Journal of Information Systems Education (JISE)

Volume 16

Volume 16 Number 3, Pages 293-300

Fall 2005

Personality and Programming

Amy B. Woszczynski
Tracy C. Guthrie
Sherri Shade

Kennesaw State University
Kennesaw, GA 30144, USA

Abstract: Information systems students continue to struggle to successfully complete computer programming classes. Leaming how to program is difficult, and failure and attrition rates in college level programming classes remain at an unacceptably high rate. Since many IS students take a programming course as part of their program of study, IS educators should better understand why IS students tend to achieve low success rates in programming courses and what can be done to improve success rates. Little research to date has addressed potential reasons for student failure in programming principles courses. Many educators simply assume that high failure rates are acceptable - that computer programming is difficult and some students simply will not succeed. Some researchers have studied personality as a predictor of success in computer programming courses. However, no studies have attempted to gather cognitive profiles and match performance to profile type exhibited. In our study, we identified the primary cognitive profile in a sample of beginning programming students in a southeastern university and matched profile to final average in Programming Principles I. Intuitive thinkers tended to perform better in Programming Principles I than sensor feelers. We found no other differences in performance between profile types. We recommend instructional strategies that may be used to reach fully motivated and intellectually capable sensor feelers, while not detracting from the learning experience of the other profiles.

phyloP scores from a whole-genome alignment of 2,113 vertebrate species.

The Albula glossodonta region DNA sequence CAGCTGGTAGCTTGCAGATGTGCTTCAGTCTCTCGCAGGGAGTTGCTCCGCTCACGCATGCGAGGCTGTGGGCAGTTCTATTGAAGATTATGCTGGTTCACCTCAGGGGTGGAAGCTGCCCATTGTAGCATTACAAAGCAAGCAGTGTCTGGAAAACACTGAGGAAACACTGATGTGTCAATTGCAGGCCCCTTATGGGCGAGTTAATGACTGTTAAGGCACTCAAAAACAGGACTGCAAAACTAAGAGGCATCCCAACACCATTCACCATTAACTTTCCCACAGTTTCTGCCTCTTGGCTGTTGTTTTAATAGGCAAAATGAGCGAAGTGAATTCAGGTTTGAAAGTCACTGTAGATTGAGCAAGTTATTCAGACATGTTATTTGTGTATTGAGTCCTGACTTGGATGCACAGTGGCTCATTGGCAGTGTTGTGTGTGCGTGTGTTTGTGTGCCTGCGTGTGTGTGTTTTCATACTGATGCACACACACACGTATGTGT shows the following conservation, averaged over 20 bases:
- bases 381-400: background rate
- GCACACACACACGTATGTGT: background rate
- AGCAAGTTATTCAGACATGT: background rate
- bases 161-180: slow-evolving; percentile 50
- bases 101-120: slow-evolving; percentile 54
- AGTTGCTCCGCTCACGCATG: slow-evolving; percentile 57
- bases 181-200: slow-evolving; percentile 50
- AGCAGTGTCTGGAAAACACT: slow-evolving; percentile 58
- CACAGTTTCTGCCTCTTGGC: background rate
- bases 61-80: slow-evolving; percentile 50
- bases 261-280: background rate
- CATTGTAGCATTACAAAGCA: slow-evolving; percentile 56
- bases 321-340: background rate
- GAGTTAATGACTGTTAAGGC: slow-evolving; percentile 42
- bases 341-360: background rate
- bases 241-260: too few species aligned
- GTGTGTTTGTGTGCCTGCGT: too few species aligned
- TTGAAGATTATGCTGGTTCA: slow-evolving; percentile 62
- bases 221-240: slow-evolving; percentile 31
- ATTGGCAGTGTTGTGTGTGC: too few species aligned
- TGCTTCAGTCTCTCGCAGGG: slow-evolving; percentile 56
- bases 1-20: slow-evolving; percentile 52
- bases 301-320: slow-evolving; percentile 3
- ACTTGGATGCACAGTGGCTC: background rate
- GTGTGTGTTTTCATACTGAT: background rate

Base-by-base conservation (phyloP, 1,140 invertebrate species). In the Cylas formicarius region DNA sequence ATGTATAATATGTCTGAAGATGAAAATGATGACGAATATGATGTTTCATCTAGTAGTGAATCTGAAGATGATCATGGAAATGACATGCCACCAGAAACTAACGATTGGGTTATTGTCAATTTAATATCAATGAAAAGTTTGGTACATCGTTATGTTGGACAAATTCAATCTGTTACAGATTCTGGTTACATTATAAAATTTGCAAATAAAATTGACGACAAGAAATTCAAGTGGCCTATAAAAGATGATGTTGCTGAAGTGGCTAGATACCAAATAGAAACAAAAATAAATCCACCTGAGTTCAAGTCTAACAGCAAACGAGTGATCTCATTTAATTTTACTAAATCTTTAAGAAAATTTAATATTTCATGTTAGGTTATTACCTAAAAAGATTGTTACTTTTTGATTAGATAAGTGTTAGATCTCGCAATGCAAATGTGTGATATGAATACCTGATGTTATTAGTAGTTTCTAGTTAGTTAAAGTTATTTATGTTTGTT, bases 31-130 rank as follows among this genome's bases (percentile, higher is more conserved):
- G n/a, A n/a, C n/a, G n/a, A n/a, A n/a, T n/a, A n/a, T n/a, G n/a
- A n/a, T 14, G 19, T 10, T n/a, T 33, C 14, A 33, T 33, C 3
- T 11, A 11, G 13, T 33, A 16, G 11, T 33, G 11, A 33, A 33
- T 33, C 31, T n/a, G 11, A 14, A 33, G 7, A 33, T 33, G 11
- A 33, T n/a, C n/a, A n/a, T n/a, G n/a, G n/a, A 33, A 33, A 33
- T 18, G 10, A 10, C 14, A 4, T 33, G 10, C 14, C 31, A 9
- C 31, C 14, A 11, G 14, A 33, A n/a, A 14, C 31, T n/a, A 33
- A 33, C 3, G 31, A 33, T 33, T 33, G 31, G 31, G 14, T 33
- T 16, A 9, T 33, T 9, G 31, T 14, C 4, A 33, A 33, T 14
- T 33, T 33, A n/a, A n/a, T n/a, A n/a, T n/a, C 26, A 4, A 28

Keywords: Programming principles, Cognitive profiles, Personality, CS1

Download this article: JISE - Volume 16 Number 3, Page 293.pdf

Recommended Citation: Woszczynski, A. B., Guthrie, T. C., & Shade, S. (2005). Personality and Programming. Journal of Information Systems Education, 16(3), 293-300.